11 September 2012

Arthritis, Stitches & Spirits

Where to begin? 

So much has happened over the last 1 month. 

It started in early August with a suspected sprain on one of Daen's ankles. It was swollen. 
A pronounced bulge around his left ankle that is warm to the touch
and skin that's now brownish in colour.
We brought him to Chinese sinsehs. The swell remained. 

We brought him to A&E at a children's hospital. They took an X-ray and said that there was a hairline fracture. They put his foot in a bandage and told us that the swell would go away within a week of resting the foot. 

Rather happy to be staying at home and getting to watch
more TV than ever.
We were referred right away to the Rheumatology department (what the #%@? is Rheumatology) and within an hour Daen's ankles were ultrasound scanned and he was diagnosed with JIA: Juvenile Idiopathic Arthritis. 

On BOTH his ankles. 

What? My 2 year old boy has ARTHRITIS?

The doctor explained. It is an auto-immune disease whereby his body's immune system mistakenly attacks itself, mostly at the area between the joints, causing the surrounding tissue to become inflamed and therefore swell with water retention. 

The only other shock that equalled this was the day we learnt about Vera's diagnosis. 

Vera has a diagnosis, a life-theatening one. Okay, I can accept that. Now Daen too? 

So now I have 2 medically-challenging kids on my hands. When you're a seasoned traveller on this path you know what that means. More anxiety, more heartache, more waiting for improvement, more hospital visits, more medication to secretly administer, more side effects to deal with....the list goes on. 

After one month of mounting question marks as to why he has been limping has led to this.

Arthritis is categorised as such: 

Mild: In 4 joints or less. 
Serious: In 5 joints or more.
Severe: Whole body. 

The doctor put it this way, "If he's going to have arthritis, this is the best type to have,"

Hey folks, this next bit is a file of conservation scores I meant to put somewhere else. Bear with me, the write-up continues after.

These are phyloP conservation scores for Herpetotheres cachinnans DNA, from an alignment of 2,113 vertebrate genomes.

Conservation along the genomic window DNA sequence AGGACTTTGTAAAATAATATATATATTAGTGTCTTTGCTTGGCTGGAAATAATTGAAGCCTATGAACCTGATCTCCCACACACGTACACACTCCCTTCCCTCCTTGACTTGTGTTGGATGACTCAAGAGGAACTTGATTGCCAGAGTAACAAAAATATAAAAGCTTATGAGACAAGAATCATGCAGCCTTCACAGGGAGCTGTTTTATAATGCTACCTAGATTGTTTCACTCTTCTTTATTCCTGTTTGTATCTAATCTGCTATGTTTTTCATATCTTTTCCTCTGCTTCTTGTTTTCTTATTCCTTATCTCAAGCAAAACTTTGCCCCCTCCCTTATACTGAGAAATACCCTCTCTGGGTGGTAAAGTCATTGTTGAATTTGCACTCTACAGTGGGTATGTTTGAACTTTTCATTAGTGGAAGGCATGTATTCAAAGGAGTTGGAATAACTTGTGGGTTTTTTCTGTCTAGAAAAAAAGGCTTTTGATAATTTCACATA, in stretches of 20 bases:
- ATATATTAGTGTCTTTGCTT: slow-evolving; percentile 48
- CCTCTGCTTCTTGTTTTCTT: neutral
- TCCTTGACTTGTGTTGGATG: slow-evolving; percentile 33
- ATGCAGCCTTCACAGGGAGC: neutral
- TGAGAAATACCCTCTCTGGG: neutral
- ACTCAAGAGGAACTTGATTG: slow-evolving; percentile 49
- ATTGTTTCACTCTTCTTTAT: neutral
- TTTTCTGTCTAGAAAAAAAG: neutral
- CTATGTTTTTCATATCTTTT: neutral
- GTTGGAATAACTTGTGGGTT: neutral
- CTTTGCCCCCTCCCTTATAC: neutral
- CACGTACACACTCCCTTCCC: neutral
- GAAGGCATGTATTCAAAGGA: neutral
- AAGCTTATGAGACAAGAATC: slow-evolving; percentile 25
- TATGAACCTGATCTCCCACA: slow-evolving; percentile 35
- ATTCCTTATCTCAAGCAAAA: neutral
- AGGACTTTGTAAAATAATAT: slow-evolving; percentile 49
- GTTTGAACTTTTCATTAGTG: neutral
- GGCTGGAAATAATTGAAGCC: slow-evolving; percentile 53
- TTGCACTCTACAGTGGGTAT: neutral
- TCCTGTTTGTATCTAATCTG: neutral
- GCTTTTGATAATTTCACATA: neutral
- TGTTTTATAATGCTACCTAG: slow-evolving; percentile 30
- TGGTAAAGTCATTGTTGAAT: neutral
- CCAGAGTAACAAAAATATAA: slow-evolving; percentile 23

By that time, I was a wreck, and that did little to console me. 

It is now 3 weeks since that dramatic day.

Thomas the train set from his Godma help us to keep
him from moving for 24 hours after the steroid injection.
Daen has had a dose of anti-inflammatory steroids injected into both ankles under sedation. He has to be on anti-inflammatory drugs (Indocin) for the next 6 months at least. The swelling has subsided, but not fully. He doesn't limp now, but is still wobbly.

"My ankle is better, I don't need a bandage anymore" the boy declares happily.

Then 3 days after the injection, bam!

Just as I was slowly recovering my composure after the climax of the injection and subsequent 24-hour bedrest for the boy, he runs, trips, falls and cuts his head on a sharp corner. 

Ian picked the wailing boy up and blood smeared all over his T-shirt.

Blood coming out from the head provokes a different response as compared to blood coming out from say, your leg. 

Head = Brain. Blood = concussion. I went berserk. Stark mad. Even Vera falling off the bed didn't feel so crazy. There wasn't blood oozing out directly from her head. 

Holding an ice compress to Daen’s head, I dashed out the house with him in my arms as if was the ambulance. Ian broke a few driving rules. 

When we reached the A&E, I was determined to cut the queue. I shouted, "This boy’s head is bleeding, please help!"

We got speeded up. 

The gash was pretty deep, needing 2 layers of stitching: 2 beneath, 4 on top. But it wasn't a concussion. His brain is okay. He's going to be okay, I repeated to myself.

The boy fell in and out of sleep, I kept talking to him, comforting him. When my mother ("Grandma is a nurse" the boy knows) arrived, I offloaded him and burst into tears. 

It's been a week since the fall, and the wound is healing well. Daen can point you to the ledge where he cut his head. 

You'd think the story ends here.

Well, here's the straw that broke the camel's back: 

At the exact same period that we went through Daen's injection and fall, Vera started behaving strangely. 

It started with very bad sleep. We had increased her biPAP pressure upon her doctor's recommendation, based on the sleep study findings. We had to progressively increase it from 13 to 16 (Inspiration rate). We upped it to 14. 

A few days of bad sleep progressed to 2 whole nights of no sleep at all. She would stay awake, crying because she was so tired but she just couldn't sleep. Instead, she would stare fixated at the same spot at the ceiling. Her breathing would quicken, her legs would tense up and her hands would jerk frequently.

Here's a video of what it looked like:

It happened to be the peak of the Lunar 7th Month, otherwise known as the Hungry Ghosts Festival. Every year, Vera has had  bad sleep during this period in past years, but this time, her behaviour completely freaked us out.

When she refused to even let us carry her, or touch her hands, or look at us, we decided the best immediate course of action was to get her out of the house. We brought her to my grandma's place for the day. My aunt and grandma prayed for her. She finally slept in the car back home. 

We reduced her setting back to baseline. More family members came to pray for her the following day. I started to pray.

I think back now on how the events of the past month have just been beyond me. And it deepens my belief that there is a higher power orchestrating my life, our lives - Vera's and Daen's included. How their different diagnoses will pan out, is way out of my human hands.